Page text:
Let Code Speak for Itself

This is another post in our Code Health series. A version of this post originally appeared in Google bathrooms worldwide as a Google Testing on the Toilet episode. You can download a printer-friendly version to display in your office.

by Shiva Garg and Francois Aube

Comments can be invaluable for understanding and maintaining a code base.  But excessive comments in code can become unhelpful clutter full of extraneous and/or outdated detail.

Comments that offer useless (or worse, obsolete) information hurt readability. Here are some tips to let your code speak for itself: 

  • Write comments to explain the “why” behind a certain approach in code. The comment below has two good reasons to exist: documenting non-obvious behavior and answering a question that a reader is likely to have (i.e. why doesn’t this code render directly on the screen?):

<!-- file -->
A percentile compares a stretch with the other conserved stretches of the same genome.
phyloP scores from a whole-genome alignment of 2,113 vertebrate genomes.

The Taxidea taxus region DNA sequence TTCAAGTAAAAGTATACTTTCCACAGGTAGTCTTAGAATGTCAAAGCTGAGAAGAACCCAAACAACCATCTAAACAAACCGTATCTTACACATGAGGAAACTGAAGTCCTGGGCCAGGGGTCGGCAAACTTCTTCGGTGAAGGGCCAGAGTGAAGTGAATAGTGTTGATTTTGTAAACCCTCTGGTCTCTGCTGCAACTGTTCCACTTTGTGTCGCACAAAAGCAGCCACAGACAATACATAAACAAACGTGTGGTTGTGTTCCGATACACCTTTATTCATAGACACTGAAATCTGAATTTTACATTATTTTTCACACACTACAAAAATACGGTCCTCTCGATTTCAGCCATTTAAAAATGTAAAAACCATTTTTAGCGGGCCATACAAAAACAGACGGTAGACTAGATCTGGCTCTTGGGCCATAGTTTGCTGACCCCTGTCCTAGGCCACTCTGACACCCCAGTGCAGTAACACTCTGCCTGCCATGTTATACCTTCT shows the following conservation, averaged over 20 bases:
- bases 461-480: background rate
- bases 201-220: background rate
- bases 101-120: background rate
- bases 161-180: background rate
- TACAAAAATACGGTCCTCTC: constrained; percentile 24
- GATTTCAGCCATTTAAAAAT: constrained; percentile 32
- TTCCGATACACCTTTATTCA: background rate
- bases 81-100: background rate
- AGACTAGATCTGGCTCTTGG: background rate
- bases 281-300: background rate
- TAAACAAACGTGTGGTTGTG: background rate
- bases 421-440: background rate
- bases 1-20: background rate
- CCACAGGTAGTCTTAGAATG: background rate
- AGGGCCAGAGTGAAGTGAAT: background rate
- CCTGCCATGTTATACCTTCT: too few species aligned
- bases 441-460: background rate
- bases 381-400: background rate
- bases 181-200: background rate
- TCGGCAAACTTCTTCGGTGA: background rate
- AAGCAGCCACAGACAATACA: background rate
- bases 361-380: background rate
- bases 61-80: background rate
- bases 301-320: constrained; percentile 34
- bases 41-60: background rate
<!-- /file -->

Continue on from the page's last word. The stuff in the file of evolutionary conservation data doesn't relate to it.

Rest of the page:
// Eliminate flickering by rendering the next frame off-screen and swapping into the

// visible buffer.

RenderOffScreen();

SwapBuffers();

  • Use well-named identifiers to guide the reader and reduce the need for comments:

// Payout should not happen if the user is

// in an ineligible country.

std::unordered_set<std::string> ineligible =

  {"Atlantis", "Utopia"};

if (!ineligible.contains(country)) {

  Payout(user.user_id);

}

if (IsCountryEligibleForPayout(country)) { Payout(user.user_id); }

  • Write function comments (a.k.a. API documentation) that describe intended meaning and purpose, not implementation details. Choose unambiguous function signatures that callers can use  without reading any documentation. Don’t explain inner details that could change without affecting the contract with the caller:

// Reads an input string containing either a